Area developers say that less than 15 percent of the climbing in Roy has been documented in the guidebook, and new routes are being developed every season. Anyone who climbs here understands the magnitude of the resource. “[Roy] isn’t going anywhere, it’s just getting better and better,” Summerscales says. “There really is no question about it being one of the best bouldering areas in the United States.”
Know Before You Go
A climber filling out the land-usage survey at the Smokey Bear sign at the entrance to Mills Canyon. If you’re visiting, make sure to stop and let the Forest Service know why you’re there and what amenities you’d like to see in the future. (Photo: Emily Reed)
Respect local ranchers and hunters. Be sure to close all gates you pass through, and not to disturb any cattle you encounter. This area is popular for hunting turkey and pronghorn, but you shouldn’t run into many hunters, as they usually venture closer to the Canadian River, west of the climbing areas.
Prepare to be completely self-sufficient. Pack in all water and food, and pack out your waste. Chances are you won’t have cell service, so let people know where you’re going and when you’ll be back.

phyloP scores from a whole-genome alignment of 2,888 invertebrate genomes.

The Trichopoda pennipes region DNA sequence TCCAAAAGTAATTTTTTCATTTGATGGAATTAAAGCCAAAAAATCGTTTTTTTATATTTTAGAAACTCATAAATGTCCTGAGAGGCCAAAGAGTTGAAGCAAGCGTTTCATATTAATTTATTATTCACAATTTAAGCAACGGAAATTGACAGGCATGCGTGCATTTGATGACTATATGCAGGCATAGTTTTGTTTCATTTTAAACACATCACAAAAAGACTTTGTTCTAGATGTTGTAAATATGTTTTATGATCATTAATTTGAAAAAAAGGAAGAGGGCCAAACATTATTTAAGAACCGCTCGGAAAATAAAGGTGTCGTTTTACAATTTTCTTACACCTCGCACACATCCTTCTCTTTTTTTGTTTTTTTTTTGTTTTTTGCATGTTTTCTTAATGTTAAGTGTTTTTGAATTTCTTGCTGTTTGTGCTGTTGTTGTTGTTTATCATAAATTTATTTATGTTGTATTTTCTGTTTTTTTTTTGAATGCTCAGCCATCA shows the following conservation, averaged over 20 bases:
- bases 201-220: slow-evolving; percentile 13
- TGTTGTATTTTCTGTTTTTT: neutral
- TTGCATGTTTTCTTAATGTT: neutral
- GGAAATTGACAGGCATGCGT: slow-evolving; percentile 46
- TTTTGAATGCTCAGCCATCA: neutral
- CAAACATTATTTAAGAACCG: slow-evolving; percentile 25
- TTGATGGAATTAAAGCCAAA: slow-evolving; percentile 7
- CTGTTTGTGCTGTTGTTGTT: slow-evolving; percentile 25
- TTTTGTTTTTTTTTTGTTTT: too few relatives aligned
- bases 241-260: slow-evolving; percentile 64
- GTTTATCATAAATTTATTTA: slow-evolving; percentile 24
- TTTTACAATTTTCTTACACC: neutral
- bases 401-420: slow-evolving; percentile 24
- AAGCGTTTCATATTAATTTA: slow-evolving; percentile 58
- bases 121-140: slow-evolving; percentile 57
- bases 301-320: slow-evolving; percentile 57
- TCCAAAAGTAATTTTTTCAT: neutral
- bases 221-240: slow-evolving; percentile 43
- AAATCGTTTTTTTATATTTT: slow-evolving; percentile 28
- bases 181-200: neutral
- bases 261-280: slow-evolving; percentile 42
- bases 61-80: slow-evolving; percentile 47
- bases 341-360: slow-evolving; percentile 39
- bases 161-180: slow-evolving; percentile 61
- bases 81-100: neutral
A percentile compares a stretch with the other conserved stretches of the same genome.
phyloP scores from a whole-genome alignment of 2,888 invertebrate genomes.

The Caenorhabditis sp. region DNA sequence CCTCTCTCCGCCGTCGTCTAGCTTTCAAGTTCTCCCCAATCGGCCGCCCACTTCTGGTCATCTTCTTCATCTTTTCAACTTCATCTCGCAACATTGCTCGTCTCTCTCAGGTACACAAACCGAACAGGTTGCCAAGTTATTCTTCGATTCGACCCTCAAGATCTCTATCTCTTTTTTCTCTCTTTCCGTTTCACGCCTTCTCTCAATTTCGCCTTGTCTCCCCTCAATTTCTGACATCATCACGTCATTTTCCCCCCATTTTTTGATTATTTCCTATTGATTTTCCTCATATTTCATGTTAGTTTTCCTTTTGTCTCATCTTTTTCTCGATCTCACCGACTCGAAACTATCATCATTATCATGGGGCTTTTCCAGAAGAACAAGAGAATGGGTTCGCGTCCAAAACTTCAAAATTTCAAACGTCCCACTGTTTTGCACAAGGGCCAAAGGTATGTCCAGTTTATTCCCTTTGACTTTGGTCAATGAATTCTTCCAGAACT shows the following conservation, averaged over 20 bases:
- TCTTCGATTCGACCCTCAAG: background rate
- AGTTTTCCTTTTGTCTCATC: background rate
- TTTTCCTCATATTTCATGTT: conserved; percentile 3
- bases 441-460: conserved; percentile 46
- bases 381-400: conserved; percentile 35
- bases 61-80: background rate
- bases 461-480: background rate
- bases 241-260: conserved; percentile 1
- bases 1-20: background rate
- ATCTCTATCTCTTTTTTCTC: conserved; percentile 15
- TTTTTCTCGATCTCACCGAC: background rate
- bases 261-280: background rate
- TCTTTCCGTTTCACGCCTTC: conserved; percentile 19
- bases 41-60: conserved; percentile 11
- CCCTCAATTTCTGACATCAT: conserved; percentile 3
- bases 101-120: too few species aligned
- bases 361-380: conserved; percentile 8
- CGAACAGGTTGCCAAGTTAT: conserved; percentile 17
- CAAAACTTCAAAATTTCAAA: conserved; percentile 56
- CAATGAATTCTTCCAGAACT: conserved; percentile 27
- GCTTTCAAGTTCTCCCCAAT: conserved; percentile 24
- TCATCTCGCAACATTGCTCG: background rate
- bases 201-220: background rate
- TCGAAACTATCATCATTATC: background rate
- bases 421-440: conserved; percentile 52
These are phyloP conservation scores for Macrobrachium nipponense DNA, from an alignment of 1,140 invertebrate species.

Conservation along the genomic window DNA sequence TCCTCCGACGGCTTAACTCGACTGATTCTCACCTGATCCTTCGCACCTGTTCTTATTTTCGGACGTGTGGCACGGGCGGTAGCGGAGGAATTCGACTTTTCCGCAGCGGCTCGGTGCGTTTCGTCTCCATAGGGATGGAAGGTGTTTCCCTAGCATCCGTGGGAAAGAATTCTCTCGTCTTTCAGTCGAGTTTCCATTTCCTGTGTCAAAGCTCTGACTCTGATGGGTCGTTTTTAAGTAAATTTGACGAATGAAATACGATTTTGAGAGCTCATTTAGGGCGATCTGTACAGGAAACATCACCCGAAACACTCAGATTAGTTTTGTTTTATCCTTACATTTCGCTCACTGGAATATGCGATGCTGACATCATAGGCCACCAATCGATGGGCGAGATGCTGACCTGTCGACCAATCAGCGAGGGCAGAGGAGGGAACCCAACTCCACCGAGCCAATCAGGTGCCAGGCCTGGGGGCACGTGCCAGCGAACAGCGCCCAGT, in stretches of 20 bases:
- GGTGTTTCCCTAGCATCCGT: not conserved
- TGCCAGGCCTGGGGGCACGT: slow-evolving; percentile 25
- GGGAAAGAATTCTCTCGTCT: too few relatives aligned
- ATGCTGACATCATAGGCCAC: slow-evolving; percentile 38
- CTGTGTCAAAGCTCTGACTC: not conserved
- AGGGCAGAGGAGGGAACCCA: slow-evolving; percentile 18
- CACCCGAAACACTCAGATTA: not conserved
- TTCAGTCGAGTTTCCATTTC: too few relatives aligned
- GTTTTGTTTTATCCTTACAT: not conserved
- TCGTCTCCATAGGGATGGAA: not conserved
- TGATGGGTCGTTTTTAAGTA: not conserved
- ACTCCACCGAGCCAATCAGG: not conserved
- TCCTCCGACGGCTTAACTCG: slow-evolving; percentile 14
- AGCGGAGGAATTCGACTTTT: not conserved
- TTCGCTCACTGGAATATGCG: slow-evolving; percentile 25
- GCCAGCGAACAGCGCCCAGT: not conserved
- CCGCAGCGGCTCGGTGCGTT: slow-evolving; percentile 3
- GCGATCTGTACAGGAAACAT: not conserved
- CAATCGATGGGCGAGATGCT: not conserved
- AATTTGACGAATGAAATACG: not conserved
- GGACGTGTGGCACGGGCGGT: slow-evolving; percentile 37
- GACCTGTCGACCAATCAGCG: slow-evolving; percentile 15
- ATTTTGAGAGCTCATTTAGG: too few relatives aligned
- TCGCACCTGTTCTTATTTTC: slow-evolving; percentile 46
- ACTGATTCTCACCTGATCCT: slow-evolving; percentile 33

Download the Vertical-Life app. Since the guidebook to the area is no longer available for purchase and the trails and routes are unmarked, the closest you will get to successfully navigating the area is by using the Vertical-Life app ($5 per month), which offers beta on route locations and grades. It’s best to create a plan before heading out for the day, since the climbing areas are spread out.
Use a high-clearance four-wheel-drive vehicle. Most of the roads are rough and rocky. If the ones leading to the trails are wet, park at Mills Canyon Rim Campground and hike to the First Streambed area instead. Driving on these roads after rainfall will deteriorate their conditions and make it harder for people to travel after you.